FOM: natural r.e. degrees; Pi01 classes
Stephen G Simpson
simpson at math.psu.edu
Fri Aug 13 13:42:46 EDT 1999
This is a contribution to the recent FOM discussion of the lack of
natural examples in the theory of r.e. sets and degrees.
The discussion was initiated by Harvey Friedman in 28 Jul 1999
16:34:09
> Usually, when mathematicians undertake an intensive investigation
> of some specific structure or class of structures, the need for
> such an investigation has already been motivated by a set of
> specific, natural examples showing the richness and interest of the
> subject. For instance, group theory was motivated by a wealth of
> examples such as matrix groups, permutation groups, symmetries of
> geometrical figures, etc. Contrast this with the r.e. sets and
> degrees that are so much beloved by recursion theorists. The only
> natural examples known to date are the original ones, i.e. the
> halting problem and the complete r.e. degree. Thus there is really
> only one example, and that example is highly atypical of the way
> the subject has developed. It is reasonable to wonder whether this
> lack of examples may indicate some sort of defect or imbalance in
> the subject.
and continued by Cooper, Odifreddi, Soare, Davis, Shipman, and
Friedman. Before today I have not been directly involved in this
discussion. Now I am getting involved, partly at Friedman's urging,
in order to do penance for my earlier ``trivial'' postings
(cf. Friedman, FOM 5 Aug 1999 16:40:22, ``no more trivia'').
The group theory example is not unique. Virtually all branches of
mathematics follow this pattern: first a rich set of important natural
examples, then the general theory. Think of algebraic number theory,
real analysis, complex analysis, differential geometry, etc etc. The
study of r.e. sets and degrees appears to be an exception to this
pattern. Is it the only exception? What are the consequences of a
lack of natural examples for a branch of mathematics?
Odifreddi 4 Aug 1999 10:06:24 pointed out that the set of
non-Kolmogorov-random natural numbers
{ n : {m}(0) = n for some m < n }
is a ``sort-of natural'' example of an r.e. set which is simple in the
sense of Post, hence not many-one complete. Friedman 4 Aug 1999
12:07:26 said
> it is most interesting to try to see if Odifreddi's example can be
> improved, since it relies on an artificial encoding, any one of
> which seems to be unnatural. So it probably does not meet the
> normal criteria most mathematicians apply - at least without
> modification.
Here presumably Friedman is referring to the encoding of Turing
machines by natural numbers, and to the use of Turing machines
themselves.
Furthermore, as Odifreddi also mentioned, the set of
non-Kolmogorov-random numbers is not *Turing* incomplete. One way to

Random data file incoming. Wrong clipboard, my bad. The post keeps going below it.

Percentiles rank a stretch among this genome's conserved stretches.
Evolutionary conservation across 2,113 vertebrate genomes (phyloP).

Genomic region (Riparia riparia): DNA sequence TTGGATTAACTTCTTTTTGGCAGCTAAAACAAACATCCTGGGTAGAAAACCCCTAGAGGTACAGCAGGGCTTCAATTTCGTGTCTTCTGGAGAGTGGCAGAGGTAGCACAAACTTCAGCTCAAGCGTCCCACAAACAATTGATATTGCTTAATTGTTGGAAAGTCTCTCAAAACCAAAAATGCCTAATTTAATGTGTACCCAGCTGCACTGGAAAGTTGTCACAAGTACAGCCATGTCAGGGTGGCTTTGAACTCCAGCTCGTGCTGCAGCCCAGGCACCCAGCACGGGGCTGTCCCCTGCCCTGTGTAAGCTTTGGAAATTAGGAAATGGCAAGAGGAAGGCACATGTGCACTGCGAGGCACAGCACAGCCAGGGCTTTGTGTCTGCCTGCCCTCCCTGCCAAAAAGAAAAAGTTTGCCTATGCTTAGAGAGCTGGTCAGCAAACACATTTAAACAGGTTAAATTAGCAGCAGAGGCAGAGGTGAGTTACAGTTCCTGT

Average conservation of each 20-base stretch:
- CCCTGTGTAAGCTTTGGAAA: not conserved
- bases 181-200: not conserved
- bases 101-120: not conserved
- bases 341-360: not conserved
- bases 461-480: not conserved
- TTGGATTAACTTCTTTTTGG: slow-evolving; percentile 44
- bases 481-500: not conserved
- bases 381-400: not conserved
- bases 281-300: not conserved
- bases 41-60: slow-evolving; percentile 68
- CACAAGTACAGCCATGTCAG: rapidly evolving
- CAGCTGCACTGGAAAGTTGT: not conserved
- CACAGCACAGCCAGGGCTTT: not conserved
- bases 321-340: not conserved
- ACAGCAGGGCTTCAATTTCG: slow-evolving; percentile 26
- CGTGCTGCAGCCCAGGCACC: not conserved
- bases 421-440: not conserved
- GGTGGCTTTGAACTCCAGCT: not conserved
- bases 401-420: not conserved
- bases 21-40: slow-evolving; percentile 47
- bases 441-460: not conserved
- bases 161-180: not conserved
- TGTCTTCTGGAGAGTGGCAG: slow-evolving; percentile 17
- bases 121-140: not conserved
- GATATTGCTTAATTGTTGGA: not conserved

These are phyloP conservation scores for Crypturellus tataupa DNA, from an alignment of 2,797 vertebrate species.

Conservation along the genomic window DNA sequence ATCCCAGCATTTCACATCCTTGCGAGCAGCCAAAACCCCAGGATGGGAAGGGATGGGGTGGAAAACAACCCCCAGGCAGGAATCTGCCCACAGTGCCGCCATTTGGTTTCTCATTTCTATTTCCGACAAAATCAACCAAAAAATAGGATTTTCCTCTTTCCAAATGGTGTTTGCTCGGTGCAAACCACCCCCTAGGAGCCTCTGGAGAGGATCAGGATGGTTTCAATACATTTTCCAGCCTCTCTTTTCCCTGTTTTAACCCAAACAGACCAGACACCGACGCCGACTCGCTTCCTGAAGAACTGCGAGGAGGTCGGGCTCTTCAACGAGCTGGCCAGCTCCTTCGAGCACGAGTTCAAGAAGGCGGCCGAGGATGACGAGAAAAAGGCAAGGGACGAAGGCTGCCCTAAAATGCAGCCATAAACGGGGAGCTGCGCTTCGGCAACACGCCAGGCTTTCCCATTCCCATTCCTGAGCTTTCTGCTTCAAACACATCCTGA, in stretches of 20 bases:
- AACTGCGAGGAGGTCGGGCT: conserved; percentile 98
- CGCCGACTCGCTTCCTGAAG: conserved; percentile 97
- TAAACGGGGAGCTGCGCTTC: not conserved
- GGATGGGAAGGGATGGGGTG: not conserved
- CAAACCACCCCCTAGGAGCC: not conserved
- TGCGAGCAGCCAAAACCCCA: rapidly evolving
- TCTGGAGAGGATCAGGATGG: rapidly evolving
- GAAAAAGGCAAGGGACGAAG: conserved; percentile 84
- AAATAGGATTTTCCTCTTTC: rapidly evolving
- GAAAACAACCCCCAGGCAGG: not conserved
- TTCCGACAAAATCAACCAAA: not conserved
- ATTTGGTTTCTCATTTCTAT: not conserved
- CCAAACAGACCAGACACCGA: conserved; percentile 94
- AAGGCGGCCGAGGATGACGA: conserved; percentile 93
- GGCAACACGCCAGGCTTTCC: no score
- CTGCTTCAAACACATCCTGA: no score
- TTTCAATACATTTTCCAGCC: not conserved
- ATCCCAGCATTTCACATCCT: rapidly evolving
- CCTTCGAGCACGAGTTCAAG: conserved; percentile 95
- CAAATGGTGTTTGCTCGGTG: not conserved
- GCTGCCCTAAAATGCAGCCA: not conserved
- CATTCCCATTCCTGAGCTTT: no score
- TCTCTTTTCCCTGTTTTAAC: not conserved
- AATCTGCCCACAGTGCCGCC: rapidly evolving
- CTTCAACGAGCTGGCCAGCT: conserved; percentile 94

see this is to apply the Arslanov completeness criterion, as expounded
for instance in Soare's 1987 monograph on r.e. sets and degrees. The
Arslanov criterion points up a serious difficulty or obstacle to
finding natural examples of nonrecursive r.e. sets which are Turing
incomplete.
If the problem of finding natural examples of incomplete nonrecursive
r.e. degrees seems difficult, I would like to suggest a perhaps easier
problem: to find natural examples of nonempty Pi01 subclasses of
2^omega which have no recursive members yet are ``incomplete'' in some
appropriate sense.
If P and Q are nonempty Pi01 subclasses of 2^omega with no recursive
members, let us say that P is less than or equal to Q if for every Y
in Q there exists X in P such that X is Turing reducible to Y. (Has
this ordering been studied by the experts on Pi01 classes?) There are
well-known natural examples of Pi01 classes that are complete with
respect to this ordering. What about ones that are incomplete? I
have not thought about this very long or hard. Maybe other FOM
participants can quickly come up with natural examples.
The class of 1-random reals provides an example which some people
might consider natural. The 1-random reals have the following
properties: (1) there exists a Pi01 class P of 1-random reals which is
of positive measure; (2) if Q is any Pi01 class of positive measure,
then any 1-random real differs finitely from some element of Q. Now
any P as in (1) is necessarily incomplete with respect to the
above-mentioned ordering, and (2) suggests a sense in which P is
natural, being ``essentially'' just the class of all 1-random reals.
[ Background:
A real (i.e., an element of 2^omega) is said to be 1-random if it does
not belong to any effective null G_delta set of reals. An effective
null G_delta is a set of reals of the form
U_0 intersect U_1 intersect ... intersect U_n intersect ...
where U_0, U_1, ..., U_n, ... is a decreasing, recursively indexed
sequence of Sigma^0_1 sets of reals such that for all n, the measure
of U_n is less than 1/2^n.
Being 1-random is equivalent to being random in the sense of
Chaitin/Solovay (I thank Stuart Kurtz for pointing this out to me in
off-line discussion) and in the sense of Martin-Lof 1966 (see remark
X.1.8 in my book ``Subsystems of Second Order Arithmetic''
<http://www.math.psu.edu/simpson/sosoa/>).
]
-- Steve
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